John Menard’s Anti-Union Rules
A Menards manager leaks a copy of adamantly anti-union contract used by the company.
Now there’s evidence that Menard, whose net worth of $10.9 billion makes him the worlds 116th wealthiest man, is also one of the state’s worst employers, when it comes to anti-union rules. A story by Bill Lueders for Progressive published a copy of the employment agreement for managers which stipulates that “The Manager’s income shall be automatically reduced by sixty percent (60%) of what it would have been if a union of any type is recognized within your particular operation during the term of this Agreement.”
“The contract was provided by a management employee who asked not to be identified for fear of repercussions,” Lueders wrote. “The employee said the agreement is required for all management staff, adding that the threat was effective: ‘The mere mention of the word ‘union’ is a workplace taboo.’”
Menard’s antipathy to unions was first reported in a 2007 Milwaukee Magazine feature by Mary Van de Kamp Nohl that I edited. In the story, an ex-manager described the clause with the 60 percent pay cut if a store became unionized and said he was made to attend “a one-and-one-half-day seminar in Eau Claire about fighting unions.”
Menard, reports Forbes (which did the latest ranking of his net worth), has “faced a number of high-profile lawsuits, including one from African-Americans who claim they were systematically denied promotions. The case was settled and Menard denied any wrongdoing.”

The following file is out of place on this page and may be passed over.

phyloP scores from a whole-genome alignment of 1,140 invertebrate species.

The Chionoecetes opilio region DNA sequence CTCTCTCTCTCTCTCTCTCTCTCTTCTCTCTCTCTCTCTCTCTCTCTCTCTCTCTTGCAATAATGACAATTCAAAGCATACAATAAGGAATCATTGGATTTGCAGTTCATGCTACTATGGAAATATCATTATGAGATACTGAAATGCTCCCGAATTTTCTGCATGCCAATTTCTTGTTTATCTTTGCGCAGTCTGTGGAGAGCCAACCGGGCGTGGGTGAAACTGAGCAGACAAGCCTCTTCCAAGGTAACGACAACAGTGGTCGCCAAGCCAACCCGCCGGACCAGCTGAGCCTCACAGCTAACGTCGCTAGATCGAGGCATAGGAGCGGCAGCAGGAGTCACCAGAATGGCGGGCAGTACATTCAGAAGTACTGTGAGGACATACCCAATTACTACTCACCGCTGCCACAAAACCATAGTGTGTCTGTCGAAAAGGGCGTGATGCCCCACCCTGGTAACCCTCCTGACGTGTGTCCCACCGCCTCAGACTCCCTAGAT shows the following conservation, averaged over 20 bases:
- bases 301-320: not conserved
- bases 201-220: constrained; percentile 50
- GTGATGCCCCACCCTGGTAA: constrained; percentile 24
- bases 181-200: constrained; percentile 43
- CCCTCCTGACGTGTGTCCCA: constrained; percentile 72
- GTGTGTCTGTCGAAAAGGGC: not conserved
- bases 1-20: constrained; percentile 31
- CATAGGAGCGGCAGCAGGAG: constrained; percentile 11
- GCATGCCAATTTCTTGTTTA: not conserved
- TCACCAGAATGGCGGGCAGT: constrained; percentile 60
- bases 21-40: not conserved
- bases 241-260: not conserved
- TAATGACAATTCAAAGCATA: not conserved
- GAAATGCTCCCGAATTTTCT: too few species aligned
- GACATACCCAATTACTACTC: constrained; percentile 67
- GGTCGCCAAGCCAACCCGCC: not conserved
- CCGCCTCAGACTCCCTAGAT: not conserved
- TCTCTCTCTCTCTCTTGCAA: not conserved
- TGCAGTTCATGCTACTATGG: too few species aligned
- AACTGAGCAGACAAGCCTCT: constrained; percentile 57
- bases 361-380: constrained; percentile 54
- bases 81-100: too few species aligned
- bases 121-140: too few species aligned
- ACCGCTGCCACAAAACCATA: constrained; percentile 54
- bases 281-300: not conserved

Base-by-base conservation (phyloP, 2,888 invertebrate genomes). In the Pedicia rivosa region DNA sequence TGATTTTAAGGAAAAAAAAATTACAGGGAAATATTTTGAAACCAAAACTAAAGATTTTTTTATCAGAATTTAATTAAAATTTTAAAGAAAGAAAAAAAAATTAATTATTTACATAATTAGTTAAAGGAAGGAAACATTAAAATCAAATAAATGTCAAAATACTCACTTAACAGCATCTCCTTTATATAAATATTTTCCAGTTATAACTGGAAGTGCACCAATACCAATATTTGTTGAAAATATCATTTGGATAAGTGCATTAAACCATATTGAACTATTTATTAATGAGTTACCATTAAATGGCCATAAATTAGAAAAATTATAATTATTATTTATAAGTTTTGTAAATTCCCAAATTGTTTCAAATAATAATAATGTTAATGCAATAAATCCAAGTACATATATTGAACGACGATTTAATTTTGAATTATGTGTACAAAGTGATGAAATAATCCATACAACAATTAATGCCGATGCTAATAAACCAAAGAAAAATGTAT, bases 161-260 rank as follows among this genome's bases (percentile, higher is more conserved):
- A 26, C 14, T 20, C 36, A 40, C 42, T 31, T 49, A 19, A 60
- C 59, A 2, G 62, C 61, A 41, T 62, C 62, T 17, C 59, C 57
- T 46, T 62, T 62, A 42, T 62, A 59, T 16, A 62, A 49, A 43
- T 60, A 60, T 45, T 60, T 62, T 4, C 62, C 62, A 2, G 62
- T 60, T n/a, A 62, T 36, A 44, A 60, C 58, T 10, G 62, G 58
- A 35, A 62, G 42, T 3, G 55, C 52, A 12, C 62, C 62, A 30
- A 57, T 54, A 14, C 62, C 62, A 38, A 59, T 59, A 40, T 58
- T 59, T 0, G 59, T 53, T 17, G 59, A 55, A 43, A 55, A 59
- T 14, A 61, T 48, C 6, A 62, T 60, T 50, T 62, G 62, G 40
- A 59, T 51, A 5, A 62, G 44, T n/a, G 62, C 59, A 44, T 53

The National Labor Relations Board declined to comment to Progressive as to whether this contractual clause for managers would violate labor rights. But Carin Clauss, an emeritus professor of law at UW-Madison who served as U.S. Solicitor of Labor from 1977 to 1981, told the magazine he believes “the company might be vulnerable if a complaint were to be filed with the NLRB.”
Menard was last in the news about a year ago when Michael Isikoff, chief investigative correspondent for Yahoo News, reported that Menard “wrote more than $1.5 million in checks to a pro-Walker political advocacy group that pledged to keep its donors secret.” That group was the Wisconsin Club for Growth, run by the ever-busy Eric O’Keefe.
Menard has been a poster boy for environmental violations in Wisconsin. His company has had more run-ins with the Department of Natural Resources than any other state company, receiving millions of dollars in fines for 21 violations. Menards was fined for disposing hazardous waste in 1994, charged by the Minnesota Attorney General in 2003 with manufacturing and selling arsenic-tainted mulch, fined $2 million in 2005 for having a floor drain that Wisconsin DNR officials believed was dumping chemicals into a tributary of the Chippewa River, hit with an administrative order from the U.S. Environmental Protection Agency for damaging a stream that ran through its property in South Dakota and fined $30,000 after an employee dumped a pallet of herbicide on a parking island of a Menard store in Onalaska.
Menard is also one of the donors who have given at least $1 million to the Koch Brothers, according to Mother Jones, to help supports its conservative causes. Menard was also a major donor to an anti-union program run by the Koch-funded Americans for Prosperity.
In 2013, Menard won national attention and plenty of gossip after a titillating suit (that is still ongoing) accused him of “intentional inflection of emotional distress, battery, attempted battery, assault” and “attempted assault” against Tomisue Hilbert, the wife of Stephen Hilbert, a longtime business associate of Menard’s.